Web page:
3 SEO Tips for Optimizing Your Youth Sports Program’s Website
It used to be that only the experts understood search engine optimization and how to use it to enhance your youth sports organization’s website. Those were the days of keyword stuffing and trying to trick the Google spiders into thinking the website was valuable when it came to the topic being searched.
Then the hundreds of Ph.D. data scientists at Google got smart to that practice and began to place value on things such as whether or not visitors stayed on the page—and visited others on the website, other websites linking to it, and whether or not visitors shared the page or pages.
Quite suddenly, anyone who created really interesting content that was valuable to their audience could do SEO far better than the “experts.”
Many youth sports organizers and their teams are intimidated just by the term SEO, let alone having to create content that is well-optimized.
Earlier this week, we talked about the importance of having a mobile-optimized site. If you can accomplish only one thing for your website during the remainder of this year, that’s the thing to do. But if it’s already optimized for mobile or you can take on one more project, SEO is the next thing. Even sites that are well-optimized need to be enhanced, as we discussed yesterday.
Following are some things to consider.
SEO and Discoverability
Say that you’re a volleyball club in Connecticut. When someone searches “volleyball clubs in Connecticut,” you want your organization to appear on the page. This is where SEO comes in.
The best way to make sure you’re ranking highly is to make sure that the copy on your website represents who you are and what people will find on your site. In other words, does your website show up on the first page of results when someone searches “volleyball clubs in Connecticut”? To do that, make sure to put “volleyball club” and “Connecticut” on as many pages as possible, but do it without keyword stuffing.
For instance, if you were searching for volleyball clubs in Connecticut and you landed on a website that had that phrase every other sentence, would you be compelled to stay? Probably not.
But if you landed on a website that talked about the different volleyball programs for kids of all ages in all of Connecticut, and also had resources such as lodging and dining, you’d be far more likely to stay on the site and dig around for more information.
And, if that site then linked to the relevant hotels and restaurants, your life would become lots easier. Suddenly the SEO for that organization has value to you.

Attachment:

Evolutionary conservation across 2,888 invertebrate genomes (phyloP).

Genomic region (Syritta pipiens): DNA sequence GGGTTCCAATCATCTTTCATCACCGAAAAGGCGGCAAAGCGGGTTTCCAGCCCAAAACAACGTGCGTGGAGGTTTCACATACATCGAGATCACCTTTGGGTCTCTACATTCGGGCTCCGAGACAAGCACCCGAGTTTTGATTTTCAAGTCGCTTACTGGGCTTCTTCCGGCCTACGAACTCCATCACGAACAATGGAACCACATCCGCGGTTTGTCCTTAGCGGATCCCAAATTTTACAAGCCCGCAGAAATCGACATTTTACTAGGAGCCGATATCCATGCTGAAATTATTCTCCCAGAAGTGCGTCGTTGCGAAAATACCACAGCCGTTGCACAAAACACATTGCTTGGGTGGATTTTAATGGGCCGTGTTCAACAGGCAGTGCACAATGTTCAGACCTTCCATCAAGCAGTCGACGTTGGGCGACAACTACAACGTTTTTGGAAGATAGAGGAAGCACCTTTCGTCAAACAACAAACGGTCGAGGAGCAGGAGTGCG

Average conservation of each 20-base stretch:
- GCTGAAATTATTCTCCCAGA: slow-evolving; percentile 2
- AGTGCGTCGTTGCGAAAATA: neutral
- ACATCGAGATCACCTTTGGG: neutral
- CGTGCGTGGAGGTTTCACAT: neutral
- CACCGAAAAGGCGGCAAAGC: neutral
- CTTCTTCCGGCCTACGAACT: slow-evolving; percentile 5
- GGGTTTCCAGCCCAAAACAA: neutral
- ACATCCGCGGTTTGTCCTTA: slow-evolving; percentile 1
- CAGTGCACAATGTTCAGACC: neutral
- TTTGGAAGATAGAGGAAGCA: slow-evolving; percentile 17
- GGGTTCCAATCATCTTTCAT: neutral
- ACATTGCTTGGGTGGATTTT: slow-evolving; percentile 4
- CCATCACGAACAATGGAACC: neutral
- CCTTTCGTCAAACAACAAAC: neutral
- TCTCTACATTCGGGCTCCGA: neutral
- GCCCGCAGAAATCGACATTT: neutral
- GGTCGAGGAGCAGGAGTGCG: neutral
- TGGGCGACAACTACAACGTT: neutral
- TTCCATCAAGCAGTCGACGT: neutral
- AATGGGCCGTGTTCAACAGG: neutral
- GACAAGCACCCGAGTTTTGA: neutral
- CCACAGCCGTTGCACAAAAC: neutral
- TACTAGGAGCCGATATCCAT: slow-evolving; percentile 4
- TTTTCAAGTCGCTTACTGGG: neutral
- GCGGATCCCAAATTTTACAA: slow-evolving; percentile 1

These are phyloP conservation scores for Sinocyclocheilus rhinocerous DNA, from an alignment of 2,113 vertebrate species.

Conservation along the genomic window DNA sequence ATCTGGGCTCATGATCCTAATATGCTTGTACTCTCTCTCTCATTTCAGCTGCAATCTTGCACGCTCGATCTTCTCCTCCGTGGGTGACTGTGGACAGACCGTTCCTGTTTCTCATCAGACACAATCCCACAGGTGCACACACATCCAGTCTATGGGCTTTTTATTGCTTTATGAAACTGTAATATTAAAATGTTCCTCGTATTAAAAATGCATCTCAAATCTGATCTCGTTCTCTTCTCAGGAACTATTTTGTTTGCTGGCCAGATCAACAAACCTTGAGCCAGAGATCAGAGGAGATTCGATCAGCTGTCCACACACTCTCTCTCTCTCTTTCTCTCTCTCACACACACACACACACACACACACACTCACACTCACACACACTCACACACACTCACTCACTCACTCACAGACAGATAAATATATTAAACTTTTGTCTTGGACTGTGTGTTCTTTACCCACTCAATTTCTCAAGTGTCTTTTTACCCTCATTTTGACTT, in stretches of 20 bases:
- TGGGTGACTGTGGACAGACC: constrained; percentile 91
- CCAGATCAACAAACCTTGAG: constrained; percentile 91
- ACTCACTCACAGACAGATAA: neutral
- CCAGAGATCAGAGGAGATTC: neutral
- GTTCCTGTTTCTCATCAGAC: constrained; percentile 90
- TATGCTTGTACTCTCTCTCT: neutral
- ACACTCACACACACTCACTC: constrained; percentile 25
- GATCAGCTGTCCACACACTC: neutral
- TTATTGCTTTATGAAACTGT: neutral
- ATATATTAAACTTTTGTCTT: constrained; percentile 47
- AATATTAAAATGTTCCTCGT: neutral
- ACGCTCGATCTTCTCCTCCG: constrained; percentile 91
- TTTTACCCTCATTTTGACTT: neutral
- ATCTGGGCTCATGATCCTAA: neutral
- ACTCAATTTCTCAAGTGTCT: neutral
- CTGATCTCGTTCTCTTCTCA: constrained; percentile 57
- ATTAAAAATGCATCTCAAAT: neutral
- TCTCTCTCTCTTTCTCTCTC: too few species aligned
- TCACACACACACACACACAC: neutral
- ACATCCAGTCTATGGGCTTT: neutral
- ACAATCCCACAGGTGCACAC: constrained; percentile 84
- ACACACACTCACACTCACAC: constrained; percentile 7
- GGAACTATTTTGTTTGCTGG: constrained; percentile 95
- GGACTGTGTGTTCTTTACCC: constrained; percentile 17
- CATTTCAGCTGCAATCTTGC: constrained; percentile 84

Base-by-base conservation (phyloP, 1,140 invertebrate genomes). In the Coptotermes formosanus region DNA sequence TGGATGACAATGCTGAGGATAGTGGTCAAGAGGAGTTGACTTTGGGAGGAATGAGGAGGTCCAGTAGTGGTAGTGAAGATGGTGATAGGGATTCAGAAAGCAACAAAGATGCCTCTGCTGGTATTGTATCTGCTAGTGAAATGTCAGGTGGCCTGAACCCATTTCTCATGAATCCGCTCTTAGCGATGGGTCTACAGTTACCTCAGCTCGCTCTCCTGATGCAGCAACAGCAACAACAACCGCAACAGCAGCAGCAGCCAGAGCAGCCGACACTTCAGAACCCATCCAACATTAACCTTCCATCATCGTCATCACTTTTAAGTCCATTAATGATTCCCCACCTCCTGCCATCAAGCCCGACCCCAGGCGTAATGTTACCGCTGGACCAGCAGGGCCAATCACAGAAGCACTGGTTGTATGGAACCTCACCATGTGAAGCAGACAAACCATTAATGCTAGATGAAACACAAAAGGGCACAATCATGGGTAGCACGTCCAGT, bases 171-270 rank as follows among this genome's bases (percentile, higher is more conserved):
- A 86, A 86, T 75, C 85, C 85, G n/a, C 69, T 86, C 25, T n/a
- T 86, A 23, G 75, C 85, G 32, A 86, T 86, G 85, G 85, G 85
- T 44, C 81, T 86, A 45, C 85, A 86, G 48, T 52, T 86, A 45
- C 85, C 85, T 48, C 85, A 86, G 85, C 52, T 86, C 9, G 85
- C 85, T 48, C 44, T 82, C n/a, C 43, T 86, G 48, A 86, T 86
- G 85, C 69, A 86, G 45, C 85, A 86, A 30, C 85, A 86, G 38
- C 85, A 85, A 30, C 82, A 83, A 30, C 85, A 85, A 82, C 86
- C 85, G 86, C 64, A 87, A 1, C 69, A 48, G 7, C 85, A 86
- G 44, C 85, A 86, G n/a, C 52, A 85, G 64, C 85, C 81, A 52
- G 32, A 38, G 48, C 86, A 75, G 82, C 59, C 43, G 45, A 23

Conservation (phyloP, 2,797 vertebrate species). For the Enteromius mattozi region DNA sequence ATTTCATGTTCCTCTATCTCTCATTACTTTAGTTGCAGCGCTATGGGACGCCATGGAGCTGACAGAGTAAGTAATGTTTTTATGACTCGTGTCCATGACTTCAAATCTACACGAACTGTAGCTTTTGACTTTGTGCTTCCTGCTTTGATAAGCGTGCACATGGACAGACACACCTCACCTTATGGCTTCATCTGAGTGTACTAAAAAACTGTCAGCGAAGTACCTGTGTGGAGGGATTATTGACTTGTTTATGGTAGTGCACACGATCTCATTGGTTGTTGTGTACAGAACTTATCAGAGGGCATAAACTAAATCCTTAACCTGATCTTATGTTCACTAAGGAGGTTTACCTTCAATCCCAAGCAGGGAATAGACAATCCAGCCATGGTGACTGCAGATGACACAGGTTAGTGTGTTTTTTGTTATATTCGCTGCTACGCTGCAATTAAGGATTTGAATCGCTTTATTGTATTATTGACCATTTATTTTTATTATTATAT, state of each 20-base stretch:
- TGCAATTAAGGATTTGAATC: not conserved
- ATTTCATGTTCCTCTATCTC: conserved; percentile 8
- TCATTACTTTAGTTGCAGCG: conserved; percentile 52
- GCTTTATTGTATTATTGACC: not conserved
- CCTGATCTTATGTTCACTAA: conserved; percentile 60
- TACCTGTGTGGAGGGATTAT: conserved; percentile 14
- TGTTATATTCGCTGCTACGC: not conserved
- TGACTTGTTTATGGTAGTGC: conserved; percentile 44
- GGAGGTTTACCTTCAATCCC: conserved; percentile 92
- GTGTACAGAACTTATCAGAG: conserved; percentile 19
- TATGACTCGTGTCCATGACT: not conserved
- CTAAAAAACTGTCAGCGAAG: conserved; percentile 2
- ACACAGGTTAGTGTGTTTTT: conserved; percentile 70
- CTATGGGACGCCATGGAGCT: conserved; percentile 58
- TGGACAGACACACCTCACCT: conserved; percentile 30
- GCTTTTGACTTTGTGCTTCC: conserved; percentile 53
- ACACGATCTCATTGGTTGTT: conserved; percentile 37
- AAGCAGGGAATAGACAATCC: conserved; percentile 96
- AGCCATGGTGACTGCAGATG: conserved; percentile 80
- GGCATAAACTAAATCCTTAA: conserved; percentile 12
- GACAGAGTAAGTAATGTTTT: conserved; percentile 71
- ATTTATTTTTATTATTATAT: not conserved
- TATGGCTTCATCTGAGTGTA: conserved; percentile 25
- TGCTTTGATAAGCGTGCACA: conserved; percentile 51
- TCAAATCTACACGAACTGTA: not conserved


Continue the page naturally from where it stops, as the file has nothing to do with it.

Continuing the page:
Take it one step further by creating a “reference” or “helpful links” page where you can link to blogs, YouTube pages, or regional/national governing bodies. In the same instance of our volleyball club in Connecticut, you could link to a YouTube channel with volleyball skills and drills, the USA volleyball website, and so on.
Create Clear Calls-to-Action
Calls to action, or “CTAs,” are the buttons and links that help people navigate throughout your site. You’ve seen them. They usually are a colorful button that says something such as, “Learn more.”
The challenge with “learn more” as a CTA is that EVERYONE uses that copy for their buttons. And most website visitors need things that are more active:
- Register for tryouts
- View schedules
- Make payments
Then you can make your CTAs stand out by using a button color that is different from your brand colors. For instance, we use blue for some of our CTA buttons because our brand colors are gold and green. So the buttons stand out on our pages.
Lastly, don’t overdo it. Many websites have several CTAs on one page. Ideally, you’d have only one per page.
It’s important to remember that your website is a representation of the organization, your values, and the brand you’ve built. Make sure the colors and the messaging represent what you want the world to know about you.
When it comes to colors, choose two or three that you want to use throughout the site. Sites with too many colors can be overwhelming and difficult to navigate.
Pay attention to font size. Reference other clubs in your area or some of your favorite blogs to make sure that your font feels right—not too big, not too small. You want it to be easy to read but not so big that your site feels like a brochure.
Finally, make sure that the messaging feels authentic to you. It’s okay to keep language casual, but it should still feel professional. If you can, create an “About” page that includes your mission statement—this helps people understand why they should want to be a part of your organization.
SEO for Your Youth Sports Program
There are lots of other SEO tips that will help you grow the visibility of your youth sports program’s website, but if you start with these three tips, you’ll be further ahead than most of your competition. If you look at every page on your website and aks yourself, “Is this the very best page of content on the internet for this topic?” and the answer is yes, Google will reward you without your having to do a bunch of fancy SEO tricks.
But if the answer is “no” or “I’m not sure,” let us know and we’ll help you with some additional tips to get the answer to yes.
And, in a few weeks, we’ll be back with enhanced SEO tips to help you gain ground and stay at the top of the first page of Google results—without having to pay for it.